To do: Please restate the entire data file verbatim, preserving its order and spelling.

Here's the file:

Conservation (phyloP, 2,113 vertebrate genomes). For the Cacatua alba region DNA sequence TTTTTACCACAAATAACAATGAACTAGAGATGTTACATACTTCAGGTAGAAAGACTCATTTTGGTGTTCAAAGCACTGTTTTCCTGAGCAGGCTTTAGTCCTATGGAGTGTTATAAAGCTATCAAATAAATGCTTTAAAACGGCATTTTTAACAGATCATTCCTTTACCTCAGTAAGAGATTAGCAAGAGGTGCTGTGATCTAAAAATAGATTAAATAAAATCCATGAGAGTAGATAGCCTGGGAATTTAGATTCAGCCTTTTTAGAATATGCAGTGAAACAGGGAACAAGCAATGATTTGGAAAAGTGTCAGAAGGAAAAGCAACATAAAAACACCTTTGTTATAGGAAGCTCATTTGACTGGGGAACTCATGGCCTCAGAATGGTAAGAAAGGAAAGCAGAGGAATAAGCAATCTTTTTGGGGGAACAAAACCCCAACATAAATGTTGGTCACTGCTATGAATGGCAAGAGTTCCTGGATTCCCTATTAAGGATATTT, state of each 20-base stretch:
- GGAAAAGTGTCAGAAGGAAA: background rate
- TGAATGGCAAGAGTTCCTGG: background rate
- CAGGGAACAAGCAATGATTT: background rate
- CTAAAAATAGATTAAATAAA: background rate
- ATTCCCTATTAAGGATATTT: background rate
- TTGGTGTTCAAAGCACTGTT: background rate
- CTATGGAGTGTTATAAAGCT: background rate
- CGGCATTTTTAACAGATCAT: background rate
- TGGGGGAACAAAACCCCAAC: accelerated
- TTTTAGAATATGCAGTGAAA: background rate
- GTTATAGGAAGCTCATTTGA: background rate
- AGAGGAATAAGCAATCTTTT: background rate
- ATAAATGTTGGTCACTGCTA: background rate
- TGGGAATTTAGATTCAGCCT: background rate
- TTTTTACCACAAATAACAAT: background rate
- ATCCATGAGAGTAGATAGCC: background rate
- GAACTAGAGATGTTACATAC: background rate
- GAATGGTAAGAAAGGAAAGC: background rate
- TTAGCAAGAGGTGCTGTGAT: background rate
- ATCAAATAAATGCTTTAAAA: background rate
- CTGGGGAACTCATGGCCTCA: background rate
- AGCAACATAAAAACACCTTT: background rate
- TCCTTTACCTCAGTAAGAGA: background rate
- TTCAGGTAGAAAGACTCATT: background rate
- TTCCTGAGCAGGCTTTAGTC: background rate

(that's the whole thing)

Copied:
Conservation (phyloP, 2,113 vertebrate genomes). For the Cacatua alba region DNA sequence TTTTTACCACAAATAACAATGAACTAGAGATGTTACATACTTCAGGTAGAAAGACTCATTTTGGTGTTCAAAGCACTGTTTTCCTGAGCAGGCTTTAGTCCTATGGAGTGTTATAAAGCTATCAAATAAATGCTTTAAAACGGCATTTTTAACAGATCATTCCTTTACCTCAGTAAGAGATTAGCAAGAGGTGCTGTGATCTAAAAATAGATTAAATAAAATCCATGAGAGTAGATAGCCTGGGAATTTAGATTCAGCCTTTTTAGAATATGCAGTGAAACAGGGAACAAGCAATGATTTGGAAAAGTGTCAGAAGGAAAAGCAACATAAAAACACCTTTGTTATAGGAAGCTCATTTGACTGGGGAACTCATGGCCTCAGAATGGTAAGAAAGGAAAGCAGAGGAATAAGCAATCTTTTTGGGGGAACAAAACCCCAACATAAATGTTGGTCACTGCTATGAATGGCAAGAGTTCCTGGATTCCCTATTAAGGATATTT, state of each 20-base stretch:
- GGAAAAGTGTCAGAAGGAAA: background rate
- TGAATGGCAAGAGTTCCTGG: background rate
- CAGGGAACAAGCAATGATTT: background rate
- CTAAAAATAGATTAAATAAA: background rate
- ATTCCCTATTAAGGATATTT: background rate
- TTGGTGTTCAAAGCACTGTT: background rate
- CTATGGAGTGTTATAAAGCT: background rate
- CGGCATTTTTAACAGATCAT: background rate
- TGGGGGAACAAAACCCCAAC: accelerated
- TTTTAGAATATGCAGTGAAA: background rate
- GTTATAGGAAGCTCATTTGA: background rate
- AGAGGAATAAGCAATCTTTT: background rate
- ATAAATGTTGGTCACTGCTA: background rate
- TGGGAATTTAGATTCAGCCT: background rate
- TTTTTACCACAAATAACAAT: background rate
- ATCCATGAGAGTAGATAGCC: background rate
- GAACTAGAGATGTTACATAC: background rate
- GAATGGTAAGAAAGGAAAGC: background rate
- TTAGCAAGAGGTGCTGTGAT: background rate
- ATCAAATAAATGCTTTAAAA: background rate
- CTGGGGAACTCATGGCCTCA: background rate
- AGCAACATAAAAACACCTTT: background rate
- TCCTTTACCTCAGTAAGAGA: background rate
- TTCAGGTAGAAAGACTCATT: background rate
- TTCCTGAGCAGGCTTTAGTC: background rate